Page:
John Dryden has occupied an important position in the world of English literary criticism. He is known as “the father of English criticism”. This title “the father of English criticism” has been conferred upon him by Dr. Jonson, and later critics have without hesitation endorsed this judgement, For instance, Prof. Saintsbury observed that ‘Dryden set the fashion of criticising just as Shakespeare set the fashion of dramatising.” This remark of the great critic does not conflict with his own observation that Ben Jonson was, in many respects, the first critic of England. “Jonson. with his neo-classic temper, his concern for craftsmanship and polish. and his sense of involvement in the literary scene of his day. Foreshadows in some respects, both Dryden and Pope.” Dryden inherited the liberal classicism of Ben Jonson, but his critical range is far wider and his temper more tolerant, modest and urban than that of his pugnacious predecessor. Johnson’s criticism is brief, sketchy and meager in output, and Dryden in consequence, with a more diverse literary tradition behind him, and a much greater critical output remains the true father of practical criticism in England. His own changing tastes and interests helped to make him responsive to different kinds of literary skill and of artistic conventions, thus giving him that primary qualification of the good practical critic- the ability ot read the work under consideration with full and sympathetic understanding.
Freedom from personal bias or prejudice, catholicity of taste and broadness of outlook have generally been accepted as the cardinal virtues. But it must be said to the credit of John Dryden that he was the first example of the qualities in England. His practical criticism set a noble model before his successors, which has not lost its lusture till this day. He still remains a slanding embodiment of certain qualities which are of abiding significance in the field of practical criticism. These qualities may be described as a sturdy independence in matter of literary judgement, sensitiveness to literary values in whatever form or guise they are found to be present a genuine love for the true poetic quality or excellence united to a capacity for communicating it to others with contagious warmth and enthusiasm; wide and full informed acquaintance with diverse literary works of different ages and nationalities, and an easy control over all the effective modes and tools of practical or judicial criticism comparative. historical, analytical and psychological, a freedom from pedantry, a becoming modesty, combined with an intellectual daring and sleepless vigilance to detect elements of dross which often lie intermixed with purest gold in the works even of the greatest and best known masters; and last of all, a subtle argumentative skill, with a flexible and trenchant style.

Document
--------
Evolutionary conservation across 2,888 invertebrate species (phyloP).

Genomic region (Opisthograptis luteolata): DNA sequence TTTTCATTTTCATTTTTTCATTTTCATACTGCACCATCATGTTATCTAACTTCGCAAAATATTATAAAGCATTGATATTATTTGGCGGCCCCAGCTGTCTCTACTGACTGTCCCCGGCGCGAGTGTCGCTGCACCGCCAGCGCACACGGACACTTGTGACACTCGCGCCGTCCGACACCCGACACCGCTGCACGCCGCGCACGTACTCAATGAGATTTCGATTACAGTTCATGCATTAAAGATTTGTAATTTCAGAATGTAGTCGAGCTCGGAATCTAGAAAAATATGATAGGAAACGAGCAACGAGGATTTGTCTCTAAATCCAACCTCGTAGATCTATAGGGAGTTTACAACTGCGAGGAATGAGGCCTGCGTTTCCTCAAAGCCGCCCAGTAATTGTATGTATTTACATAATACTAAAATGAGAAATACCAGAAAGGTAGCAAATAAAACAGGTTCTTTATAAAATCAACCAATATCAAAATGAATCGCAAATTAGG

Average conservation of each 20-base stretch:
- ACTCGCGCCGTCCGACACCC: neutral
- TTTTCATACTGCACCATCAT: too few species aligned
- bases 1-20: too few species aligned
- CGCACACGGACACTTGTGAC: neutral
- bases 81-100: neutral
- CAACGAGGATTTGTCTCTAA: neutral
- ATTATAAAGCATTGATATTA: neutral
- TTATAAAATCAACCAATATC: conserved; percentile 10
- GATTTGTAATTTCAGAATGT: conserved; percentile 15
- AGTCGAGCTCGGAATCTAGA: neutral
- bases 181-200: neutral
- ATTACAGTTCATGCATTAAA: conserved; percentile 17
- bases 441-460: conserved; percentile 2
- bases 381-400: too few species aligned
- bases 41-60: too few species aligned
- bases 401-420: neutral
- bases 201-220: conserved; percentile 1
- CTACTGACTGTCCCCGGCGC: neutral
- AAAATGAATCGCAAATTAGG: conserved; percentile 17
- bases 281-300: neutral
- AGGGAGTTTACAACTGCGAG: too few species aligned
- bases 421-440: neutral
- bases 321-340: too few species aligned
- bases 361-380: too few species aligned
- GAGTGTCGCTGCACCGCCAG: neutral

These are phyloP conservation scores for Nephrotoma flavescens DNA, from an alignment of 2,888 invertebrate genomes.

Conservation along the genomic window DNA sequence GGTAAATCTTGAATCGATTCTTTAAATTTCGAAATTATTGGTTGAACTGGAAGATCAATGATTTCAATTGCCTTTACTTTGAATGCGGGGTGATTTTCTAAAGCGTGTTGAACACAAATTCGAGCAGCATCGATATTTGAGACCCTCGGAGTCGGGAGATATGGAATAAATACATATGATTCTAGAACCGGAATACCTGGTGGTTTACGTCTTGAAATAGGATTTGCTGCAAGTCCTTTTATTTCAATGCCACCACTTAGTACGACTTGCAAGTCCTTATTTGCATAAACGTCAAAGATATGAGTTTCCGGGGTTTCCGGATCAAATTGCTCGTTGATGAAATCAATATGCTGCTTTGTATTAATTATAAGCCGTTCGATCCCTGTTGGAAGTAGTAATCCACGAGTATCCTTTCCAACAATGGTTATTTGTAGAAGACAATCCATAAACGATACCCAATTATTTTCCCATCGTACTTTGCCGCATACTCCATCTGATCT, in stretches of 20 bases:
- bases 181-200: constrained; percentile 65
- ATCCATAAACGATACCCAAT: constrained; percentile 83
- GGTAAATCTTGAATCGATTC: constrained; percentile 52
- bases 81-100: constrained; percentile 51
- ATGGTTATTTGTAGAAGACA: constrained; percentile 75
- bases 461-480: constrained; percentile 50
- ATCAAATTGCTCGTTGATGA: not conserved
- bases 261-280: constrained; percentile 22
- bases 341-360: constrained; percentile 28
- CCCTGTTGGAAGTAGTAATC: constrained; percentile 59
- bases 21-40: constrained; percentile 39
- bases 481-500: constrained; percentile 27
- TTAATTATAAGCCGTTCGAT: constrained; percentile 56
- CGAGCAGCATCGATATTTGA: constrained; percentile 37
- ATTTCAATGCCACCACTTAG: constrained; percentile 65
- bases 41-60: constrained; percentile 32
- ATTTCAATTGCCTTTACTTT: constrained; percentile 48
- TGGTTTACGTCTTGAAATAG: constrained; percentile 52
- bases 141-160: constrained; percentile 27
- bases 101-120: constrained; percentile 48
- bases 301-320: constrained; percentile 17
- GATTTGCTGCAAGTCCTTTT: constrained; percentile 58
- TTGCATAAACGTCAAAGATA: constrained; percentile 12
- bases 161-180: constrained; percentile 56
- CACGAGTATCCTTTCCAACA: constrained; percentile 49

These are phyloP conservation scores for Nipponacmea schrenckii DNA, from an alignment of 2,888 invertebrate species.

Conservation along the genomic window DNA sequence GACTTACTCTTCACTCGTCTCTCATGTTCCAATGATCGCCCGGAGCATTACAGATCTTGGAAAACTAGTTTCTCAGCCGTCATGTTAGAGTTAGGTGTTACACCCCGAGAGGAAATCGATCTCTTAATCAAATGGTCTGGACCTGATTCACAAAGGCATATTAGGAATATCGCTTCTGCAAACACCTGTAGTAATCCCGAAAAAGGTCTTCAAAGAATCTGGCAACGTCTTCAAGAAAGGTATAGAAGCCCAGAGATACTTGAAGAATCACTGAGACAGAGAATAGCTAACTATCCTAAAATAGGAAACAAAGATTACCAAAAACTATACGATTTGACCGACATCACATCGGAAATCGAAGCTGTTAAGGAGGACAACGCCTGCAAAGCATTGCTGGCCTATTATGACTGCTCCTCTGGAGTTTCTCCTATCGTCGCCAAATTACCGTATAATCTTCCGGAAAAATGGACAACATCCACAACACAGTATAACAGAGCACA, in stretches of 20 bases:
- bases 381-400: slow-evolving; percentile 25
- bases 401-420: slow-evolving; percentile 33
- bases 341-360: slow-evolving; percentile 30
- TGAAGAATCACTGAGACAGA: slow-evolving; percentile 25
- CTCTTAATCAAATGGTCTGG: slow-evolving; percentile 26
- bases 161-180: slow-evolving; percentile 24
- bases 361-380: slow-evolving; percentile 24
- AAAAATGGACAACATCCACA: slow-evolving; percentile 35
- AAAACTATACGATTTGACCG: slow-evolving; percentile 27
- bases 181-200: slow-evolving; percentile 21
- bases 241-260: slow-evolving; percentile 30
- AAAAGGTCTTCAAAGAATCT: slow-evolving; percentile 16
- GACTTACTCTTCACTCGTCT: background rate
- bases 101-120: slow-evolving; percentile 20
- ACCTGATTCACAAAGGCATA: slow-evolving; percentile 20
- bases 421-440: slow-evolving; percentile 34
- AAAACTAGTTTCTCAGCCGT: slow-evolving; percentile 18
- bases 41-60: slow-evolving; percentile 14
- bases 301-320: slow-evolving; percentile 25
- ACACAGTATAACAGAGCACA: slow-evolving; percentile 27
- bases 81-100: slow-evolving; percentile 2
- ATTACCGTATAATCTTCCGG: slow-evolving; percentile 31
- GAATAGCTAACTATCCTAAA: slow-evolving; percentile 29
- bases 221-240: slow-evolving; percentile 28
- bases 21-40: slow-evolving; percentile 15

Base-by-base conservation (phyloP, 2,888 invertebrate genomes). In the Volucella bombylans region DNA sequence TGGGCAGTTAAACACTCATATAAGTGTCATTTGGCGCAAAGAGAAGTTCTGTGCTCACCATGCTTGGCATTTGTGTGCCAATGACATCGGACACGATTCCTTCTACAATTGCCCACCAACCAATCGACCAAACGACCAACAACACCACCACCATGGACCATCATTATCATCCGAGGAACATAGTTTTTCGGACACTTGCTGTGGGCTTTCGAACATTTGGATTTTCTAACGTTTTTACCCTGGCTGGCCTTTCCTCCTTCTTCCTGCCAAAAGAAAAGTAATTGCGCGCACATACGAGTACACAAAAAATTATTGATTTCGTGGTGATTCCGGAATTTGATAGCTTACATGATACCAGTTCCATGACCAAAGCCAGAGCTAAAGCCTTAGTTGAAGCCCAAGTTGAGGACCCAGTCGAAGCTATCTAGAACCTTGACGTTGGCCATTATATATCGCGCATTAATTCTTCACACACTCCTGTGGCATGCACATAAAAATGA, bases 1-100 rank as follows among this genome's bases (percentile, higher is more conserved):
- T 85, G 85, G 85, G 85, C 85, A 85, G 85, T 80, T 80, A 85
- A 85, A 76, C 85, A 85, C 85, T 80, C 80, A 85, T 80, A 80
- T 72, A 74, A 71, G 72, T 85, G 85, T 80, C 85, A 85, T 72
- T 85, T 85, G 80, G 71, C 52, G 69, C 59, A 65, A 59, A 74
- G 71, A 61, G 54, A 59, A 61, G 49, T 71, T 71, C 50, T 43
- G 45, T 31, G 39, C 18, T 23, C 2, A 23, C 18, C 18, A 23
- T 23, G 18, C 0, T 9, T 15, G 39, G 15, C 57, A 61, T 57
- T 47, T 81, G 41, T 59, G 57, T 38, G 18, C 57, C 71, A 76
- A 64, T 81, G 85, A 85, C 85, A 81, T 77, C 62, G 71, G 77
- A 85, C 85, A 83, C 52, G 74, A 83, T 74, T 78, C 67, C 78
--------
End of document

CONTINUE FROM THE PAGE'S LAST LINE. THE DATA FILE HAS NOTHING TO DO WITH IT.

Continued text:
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It, however, does not mean that Dryden is faultless. As a matter of fact, he has his limitations which no reasonable student should ignore or extenuate. “There are many things that are antiquated and conventional in his discussions of literary principles…. he had his share of the literary pedantries of his age. It is also true that his opinions are at times encumbered by the respect he feels himself bound to pay to established authorities, and sometimes he concedes to lack worm and compilation, as for instance, in much of his essay on satire, on Epic or Heroic poetry and on the parallelism between poetry and painting, and, at times, he thought too highly of Rapin and Bossu among critics, and of Fairfax and Walter among poets.”
But these and other limitations which the curious critical eye might discover in the miscellaneous body of Dryden’s critical output, should not be allowed to detract from his eminence as a literary critic from the essential sanity and soundness of his position and the perspicacity of his critical insight, in his best essays, to seize upon the fundamental features of individual writers and works of literature. In an age of changing critical values and of no small confusion about true critical criteria, he was able to keep up his balance of mind and to place literary criticism on a sound and solid footing for the guidance of the later practitioners of this art, for all those whose vision is unclouded and intellect steady in pursuit of the right ways and evaluation of literary masterpieces.